STATISTICS released by the Home Office last month reveal an alarming increase in the number of animals experimented on in 2010.

More than 3.7 million animals were used in British laboratories, an increase of three per cent from 2009.

A large increase in the number of genetically modified animals and animals with a harmful defect now make up 54 per cent of all tests. The number of mice has increased by two per cent (2,670,067) monkeys by 78 per cent (1,103) and birds by 12 per cent.

There has been an increase in the reuse of dogs and primates in experiments.

This contrasts sharply with the commitment of the Government to “work to reduce the use of animals in scientific research”.

The European Commission is at present considering delaying a 2013 ban on animal tested cosmetics in the EU.

Sweden, Austria and Belgium have each given their backing to a 2013 ban.

If the European Commission extends the deadline it would have devastating consequences for animals used in cruel cosmetic testing.

Some of our major retailers have bowed to consumer pressure and seen fit to go ‘cruelty free’ with their own brand cosmetics, toiletries and household products.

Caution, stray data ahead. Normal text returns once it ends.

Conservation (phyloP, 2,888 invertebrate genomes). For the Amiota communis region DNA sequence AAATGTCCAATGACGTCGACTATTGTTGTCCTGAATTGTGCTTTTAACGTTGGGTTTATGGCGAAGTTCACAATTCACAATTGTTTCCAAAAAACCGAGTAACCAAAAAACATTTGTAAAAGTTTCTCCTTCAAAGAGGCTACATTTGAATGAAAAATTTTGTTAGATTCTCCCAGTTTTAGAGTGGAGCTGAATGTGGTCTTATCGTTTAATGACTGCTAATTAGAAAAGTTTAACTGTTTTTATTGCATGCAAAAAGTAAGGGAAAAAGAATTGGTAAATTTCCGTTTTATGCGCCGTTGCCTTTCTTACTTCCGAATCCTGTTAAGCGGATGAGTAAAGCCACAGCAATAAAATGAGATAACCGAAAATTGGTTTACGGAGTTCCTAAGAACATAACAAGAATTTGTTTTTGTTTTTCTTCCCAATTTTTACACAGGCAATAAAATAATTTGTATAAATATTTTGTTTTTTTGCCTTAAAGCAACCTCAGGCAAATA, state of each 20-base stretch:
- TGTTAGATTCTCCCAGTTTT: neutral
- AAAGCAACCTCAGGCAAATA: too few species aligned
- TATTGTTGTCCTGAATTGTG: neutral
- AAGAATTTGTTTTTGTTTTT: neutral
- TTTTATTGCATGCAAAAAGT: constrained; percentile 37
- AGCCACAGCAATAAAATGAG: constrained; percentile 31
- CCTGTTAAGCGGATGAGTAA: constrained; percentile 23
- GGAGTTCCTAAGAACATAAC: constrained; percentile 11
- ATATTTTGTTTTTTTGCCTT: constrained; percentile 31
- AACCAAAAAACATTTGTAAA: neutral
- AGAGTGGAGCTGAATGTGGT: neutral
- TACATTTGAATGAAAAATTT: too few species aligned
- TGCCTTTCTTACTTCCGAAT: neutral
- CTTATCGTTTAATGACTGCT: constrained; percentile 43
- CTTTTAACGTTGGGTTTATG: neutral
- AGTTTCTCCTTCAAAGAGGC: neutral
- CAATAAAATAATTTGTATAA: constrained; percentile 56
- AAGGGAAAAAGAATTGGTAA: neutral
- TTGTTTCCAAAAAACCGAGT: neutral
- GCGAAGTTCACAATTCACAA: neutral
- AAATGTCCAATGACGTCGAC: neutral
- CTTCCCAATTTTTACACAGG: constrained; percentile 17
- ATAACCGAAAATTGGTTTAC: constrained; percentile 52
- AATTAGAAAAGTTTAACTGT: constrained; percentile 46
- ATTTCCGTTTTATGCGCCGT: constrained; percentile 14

The use of animals to test the drugs used to treat medical conditions is causing concern to members of the scientific professions who are alarmed by the huge number of people suffering from adverse drug reactions.

Letters have been written to the PM and to the Health Secretary Andrew Lansley calling for a fresh approach.

A fundamental problem they say, is that a rat is not a human, they are different in size, have different metabolisms and have different diets, so using animals to predict effects in humans is difficult. In 2008 the EC estimated that adverse reaction to prescription treatments kill almost 200,000 people annually.

Surely there’s a better way to cure our human ills than the misleading practice of animal experimentation?

HELEN NELSON, Stop Wickham Animal Testing (SWAT).